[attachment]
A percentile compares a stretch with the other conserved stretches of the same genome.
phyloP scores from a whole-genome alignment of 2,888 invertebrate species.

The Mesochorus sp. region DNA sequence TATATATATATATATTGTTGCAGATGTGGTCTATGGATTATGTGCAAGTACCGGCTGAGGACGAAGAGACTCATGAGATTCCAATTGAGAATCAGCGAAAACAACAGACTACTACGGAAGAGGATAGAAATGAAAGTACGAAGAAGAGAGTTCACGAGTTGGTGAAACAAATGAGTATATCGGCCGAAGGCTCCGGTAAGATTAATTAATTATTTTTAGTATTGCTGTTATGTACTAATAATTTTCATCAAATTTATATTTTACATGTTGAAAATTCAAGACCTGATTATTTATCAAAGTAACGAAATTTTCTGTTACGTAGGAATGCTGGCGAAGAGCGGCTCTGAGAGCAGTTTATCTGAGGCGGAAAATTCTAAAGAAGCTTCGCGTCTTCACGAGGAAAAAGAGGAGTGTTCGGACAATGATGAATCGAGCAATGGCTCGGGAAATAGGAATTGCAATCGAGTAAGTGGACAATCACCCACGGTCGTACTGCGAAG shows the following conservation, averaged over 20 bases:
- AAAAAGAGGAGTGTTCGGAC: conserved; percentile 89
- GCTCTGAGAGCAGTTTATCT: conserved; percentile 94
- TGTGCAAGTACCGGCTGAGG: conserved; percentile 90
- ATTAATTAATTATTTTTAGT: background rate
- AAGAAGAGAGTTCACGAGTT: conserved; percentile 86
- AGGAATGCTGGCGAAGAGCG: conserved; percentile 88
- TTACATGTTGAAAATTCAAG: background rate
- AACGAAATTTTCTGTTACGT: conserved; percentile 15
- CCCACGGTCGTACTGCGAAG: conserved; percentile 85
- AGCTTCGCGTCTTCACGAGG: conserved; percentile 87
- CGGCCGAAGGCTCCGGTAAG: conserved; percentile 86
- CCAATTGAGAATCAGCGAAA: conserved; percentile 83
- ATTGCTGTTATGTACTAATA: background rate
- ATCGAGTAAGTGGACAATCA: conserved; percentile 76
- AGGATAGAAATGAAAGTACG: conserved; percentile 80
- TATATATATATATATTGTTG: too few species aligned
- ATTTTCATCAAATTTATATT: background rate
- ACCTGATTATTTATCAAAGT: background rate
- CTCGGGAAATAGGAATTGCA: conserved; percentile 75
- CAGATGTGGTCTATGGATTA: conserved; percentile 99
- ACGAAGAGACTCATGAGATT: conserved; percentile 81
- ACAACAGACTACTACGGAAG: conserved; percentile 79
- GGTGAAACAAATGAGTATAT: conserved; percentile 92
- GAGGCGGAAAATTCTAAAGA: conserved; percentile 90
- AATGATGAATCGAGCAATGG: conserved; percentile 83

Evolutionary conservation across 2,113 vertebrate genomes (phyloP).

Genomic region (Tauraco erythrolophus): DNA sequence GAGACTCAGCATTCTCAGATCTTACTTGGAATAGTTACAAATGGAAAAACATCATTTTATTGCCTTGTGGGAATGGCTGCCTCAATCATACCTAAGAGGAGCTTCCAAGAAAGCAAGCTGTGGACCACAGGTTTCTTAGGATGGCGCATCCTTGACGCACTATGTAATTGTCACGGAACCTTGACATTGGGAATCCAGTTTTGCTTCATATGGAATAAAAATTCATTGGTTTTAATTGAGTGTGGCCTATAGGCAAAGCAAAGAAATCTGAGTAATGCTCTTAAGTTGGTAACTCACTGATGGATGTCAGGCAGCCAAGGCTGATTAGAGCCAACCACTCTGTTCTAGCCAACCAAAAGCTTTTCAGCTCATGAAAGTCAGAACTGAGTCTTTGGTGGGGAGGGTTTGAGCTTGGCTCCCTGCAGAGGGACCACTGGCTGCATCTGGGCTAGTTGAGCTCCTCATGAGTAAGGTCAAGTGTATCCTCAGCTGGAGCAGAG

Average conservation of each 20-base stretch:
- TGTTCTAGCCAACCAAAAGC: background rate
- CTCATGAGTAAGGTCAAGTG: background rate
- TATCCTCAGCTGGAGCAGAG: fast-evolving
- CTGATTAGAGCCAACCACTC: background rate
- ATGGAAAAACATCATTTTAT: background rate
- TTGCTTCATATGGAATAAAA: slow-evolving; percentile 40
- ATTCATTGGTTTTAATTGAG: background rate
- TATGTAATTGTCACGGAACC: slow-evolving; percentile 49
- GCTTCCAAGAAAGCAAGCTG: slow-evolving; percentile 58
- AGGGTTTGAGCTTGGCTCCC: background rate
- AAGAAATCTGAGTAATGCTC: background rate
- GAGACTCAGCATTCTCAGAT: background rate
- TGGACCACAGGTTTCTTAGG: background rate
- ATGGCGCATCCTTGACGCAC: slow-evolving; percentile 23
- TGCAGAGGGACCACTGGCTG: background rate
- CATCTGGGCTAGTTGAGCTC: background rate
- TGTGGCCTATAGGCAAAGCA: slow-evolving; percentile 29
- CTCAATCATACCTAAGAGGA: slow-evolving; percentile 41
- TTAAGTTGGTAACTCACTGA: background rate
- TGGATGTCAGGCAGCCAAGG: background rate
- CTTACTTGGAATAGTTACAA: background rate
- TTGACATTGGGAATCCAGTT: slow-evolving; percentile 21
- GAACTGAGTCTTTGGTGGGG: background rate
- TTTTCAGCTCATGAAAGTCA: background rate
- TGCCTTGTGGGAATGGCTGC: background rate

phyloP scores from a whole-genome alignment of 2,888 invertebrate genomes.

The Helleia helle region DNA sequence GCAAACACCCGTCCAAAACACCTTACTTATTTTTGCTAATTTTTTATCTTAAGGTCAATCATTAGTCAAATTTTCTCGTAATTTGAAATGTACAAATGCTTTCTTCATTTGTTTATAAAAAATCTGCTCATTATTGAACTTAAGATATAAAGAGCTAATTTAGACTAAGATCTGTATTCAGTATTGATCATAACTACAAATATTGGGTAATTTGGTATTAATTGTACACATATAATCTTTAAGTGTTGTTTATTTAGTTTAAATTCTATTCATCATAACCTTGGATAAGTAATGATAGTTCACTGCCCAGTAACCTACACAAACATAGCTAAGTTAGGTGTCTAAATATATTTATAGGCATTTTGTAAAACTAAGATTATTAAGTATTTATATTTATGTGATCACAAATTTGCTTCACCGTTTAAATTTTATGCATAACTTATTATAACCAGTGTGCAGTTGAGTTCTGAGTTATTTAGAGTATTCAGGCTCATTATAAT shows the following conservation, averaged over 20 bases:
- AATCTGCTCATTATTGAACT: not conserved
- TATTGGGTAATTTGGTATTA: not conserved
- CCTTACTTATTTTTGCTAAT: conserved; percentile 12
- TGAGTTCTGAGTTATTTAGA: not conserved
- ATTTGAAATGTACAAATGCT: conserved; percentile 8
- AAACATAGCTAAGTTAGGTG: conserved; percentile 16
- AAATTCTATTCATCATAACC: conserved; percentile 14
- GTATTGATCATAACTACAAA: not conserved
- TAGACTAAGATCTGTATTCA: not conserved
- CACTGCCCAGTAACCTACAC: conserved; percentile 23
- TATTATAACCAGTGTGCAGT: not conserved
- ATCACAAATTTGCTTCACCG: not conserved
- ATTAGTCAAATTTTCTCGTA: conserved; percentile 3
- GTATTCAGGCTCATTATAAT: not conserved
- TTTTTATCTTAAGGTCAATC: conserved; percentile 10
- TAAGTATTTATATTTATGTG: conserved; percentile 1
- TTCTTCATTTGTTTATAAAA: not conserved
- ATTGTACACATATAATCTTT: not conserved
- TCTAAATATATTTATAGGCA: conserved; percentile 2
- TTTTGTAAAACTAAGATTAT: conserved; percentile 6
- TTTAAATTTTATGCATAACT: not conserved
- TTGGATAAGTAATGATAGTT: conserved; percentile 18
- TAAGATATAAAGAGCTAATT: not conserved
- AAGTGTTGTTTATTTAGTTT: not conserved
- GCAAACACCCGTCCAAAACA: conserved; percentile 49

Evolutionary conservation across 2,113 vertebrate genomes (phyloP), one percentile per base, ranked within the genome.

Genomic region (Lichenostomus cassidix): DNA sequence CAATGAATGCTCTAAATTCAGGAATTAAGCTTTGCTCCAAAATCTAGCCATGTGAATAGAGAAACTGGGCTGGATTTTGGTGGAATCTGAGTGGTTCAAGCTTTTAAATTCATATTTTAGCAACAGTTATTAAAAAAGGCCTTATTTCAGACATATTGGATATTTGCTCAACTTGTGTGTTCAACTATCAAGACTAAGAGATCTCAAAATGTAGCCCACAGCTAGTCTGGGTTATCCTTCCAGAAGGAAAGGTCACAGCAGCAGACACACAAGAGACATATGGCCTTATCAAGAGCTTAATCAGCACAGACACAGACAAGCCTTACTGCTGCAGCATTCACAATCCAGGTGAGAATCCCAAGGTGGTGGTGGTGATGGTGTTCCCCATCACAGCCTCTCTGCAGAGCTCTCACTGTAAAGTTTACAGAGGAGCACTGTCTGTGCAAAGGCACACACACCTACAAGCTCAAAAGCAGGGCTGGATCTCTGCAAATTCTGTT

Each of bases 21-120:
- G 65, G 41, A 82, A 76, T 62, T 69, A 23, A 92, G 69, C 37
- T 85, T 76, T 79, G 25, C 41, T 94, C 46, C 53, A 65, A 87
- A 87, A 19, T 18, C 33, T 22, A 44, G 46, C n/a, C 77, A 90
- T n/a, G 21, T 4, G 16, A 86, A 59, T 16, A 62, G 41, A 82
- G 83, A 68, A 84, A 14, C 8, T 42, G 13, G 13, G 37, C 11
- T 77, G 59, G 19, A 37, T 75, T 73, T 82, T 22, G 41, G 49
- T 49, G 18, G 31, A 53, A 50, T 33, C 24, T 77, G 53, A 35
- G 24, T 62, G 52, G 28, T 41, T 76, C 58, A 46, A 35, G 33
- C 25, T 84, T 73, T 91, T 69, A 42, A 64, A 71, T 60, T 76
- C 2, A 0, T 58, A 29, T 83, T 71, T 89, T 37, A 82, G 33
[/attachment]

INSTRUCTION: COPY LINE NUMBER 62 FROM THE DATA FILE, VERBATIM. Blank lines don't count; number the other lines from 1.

- TGAGTTCTGAGTTATTTAGA: not conserved